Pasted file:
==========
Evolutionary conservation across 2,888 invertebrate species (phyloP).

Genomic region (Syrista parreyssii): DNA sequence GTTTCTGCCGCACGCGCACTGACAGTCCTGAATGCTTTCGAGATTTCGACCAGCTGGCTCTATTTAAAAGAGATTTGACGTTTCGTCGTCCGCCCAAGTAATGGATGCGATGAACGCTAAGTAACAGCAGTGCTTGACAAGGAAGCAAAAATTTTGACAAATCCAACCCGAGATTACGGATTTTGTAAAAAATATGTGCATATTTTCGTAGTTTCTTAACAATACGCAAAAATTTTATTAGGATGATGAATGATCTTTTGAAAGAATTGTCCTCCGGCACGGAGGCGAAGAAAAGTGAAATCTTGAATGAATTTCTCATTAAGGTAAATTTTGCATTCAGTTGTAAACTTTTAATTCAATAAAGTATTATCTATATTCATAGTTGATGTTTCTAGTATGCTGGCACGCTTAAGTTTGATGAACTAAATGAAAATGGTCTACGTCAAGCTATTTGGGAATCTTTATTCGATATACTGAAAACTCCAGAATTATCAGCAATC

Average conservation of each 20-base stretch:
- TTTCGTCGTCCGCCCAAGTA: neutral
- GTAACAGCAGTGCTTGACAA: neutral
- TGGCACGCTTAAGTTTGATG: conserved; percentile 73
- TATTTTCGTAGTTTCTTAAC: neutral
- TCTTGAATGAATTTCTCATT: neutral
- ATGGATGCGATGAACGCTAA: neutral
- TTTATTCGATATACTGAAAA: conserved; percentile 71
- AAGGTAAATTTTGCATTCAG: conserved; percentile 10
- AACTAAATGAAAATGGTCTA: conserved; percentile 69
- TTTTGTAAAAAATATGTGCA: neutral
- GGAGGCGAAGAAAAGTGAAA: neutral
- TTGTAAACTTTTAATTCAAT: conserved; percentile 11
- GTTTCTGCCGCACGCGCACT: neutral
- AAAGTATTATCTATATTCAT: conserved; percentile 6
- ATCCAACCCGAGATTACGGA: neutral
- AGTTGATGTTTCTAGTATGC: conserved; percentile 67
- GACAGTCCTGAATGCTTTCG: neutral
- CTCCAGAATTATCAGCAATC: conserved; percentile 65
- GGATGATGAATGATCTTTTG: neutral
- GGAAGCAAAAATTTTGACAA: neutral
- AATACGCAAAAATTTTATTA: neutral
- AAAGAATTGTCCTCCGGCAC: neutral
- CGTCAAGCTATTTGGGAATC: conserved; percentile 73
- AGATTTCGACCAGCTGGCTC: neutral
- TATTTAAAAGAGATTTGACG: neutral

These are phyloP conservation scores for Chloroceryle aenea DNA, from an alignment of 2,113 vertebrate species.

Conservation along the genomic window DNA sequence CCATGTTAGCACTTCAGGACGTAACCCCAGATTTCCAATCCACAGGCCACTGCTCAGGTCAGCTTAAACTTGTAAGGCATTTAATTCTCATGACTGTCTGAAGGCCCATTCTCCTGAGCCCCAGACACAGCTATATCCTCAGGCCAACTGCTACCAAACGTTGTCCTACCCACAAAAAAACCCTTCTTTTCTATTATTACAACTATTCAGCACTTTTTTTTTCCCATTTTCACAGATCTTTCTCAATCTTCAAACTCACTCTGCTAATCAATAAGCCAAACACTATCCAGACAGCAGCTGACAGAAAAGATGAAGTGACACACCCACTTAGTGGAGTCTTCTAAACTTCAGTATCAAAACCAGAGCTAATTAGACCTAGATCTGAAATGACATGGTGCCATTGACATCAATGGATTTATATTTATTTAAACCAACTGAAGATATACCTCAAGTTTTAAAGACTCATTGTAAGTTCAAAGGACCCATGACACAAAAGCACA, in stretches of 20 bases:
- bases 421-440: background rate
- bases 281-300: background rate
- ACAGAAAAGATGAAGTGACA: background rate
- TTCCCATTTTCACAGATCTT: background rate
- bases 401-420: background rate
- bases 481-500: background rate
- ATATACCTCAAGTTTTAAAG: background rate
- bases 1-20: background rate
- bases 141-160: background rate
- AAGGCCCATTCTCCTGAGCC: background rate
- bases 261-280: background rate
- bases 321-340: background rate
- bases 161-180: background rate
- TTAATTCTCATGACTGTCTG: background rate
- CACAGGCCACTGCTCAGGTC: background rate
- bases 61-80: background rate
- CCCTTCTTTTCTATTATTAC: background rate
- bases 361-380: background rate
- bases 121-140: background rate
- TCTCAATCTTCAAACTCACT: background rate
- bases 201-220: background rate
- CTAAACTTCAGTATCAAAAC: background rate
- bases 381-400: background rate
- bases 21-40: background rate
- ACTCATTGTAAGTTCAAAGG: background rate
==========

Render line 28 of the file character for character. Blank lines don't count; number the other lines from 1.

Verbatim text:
- TATTTAAAAGAGATTTGACG: neutral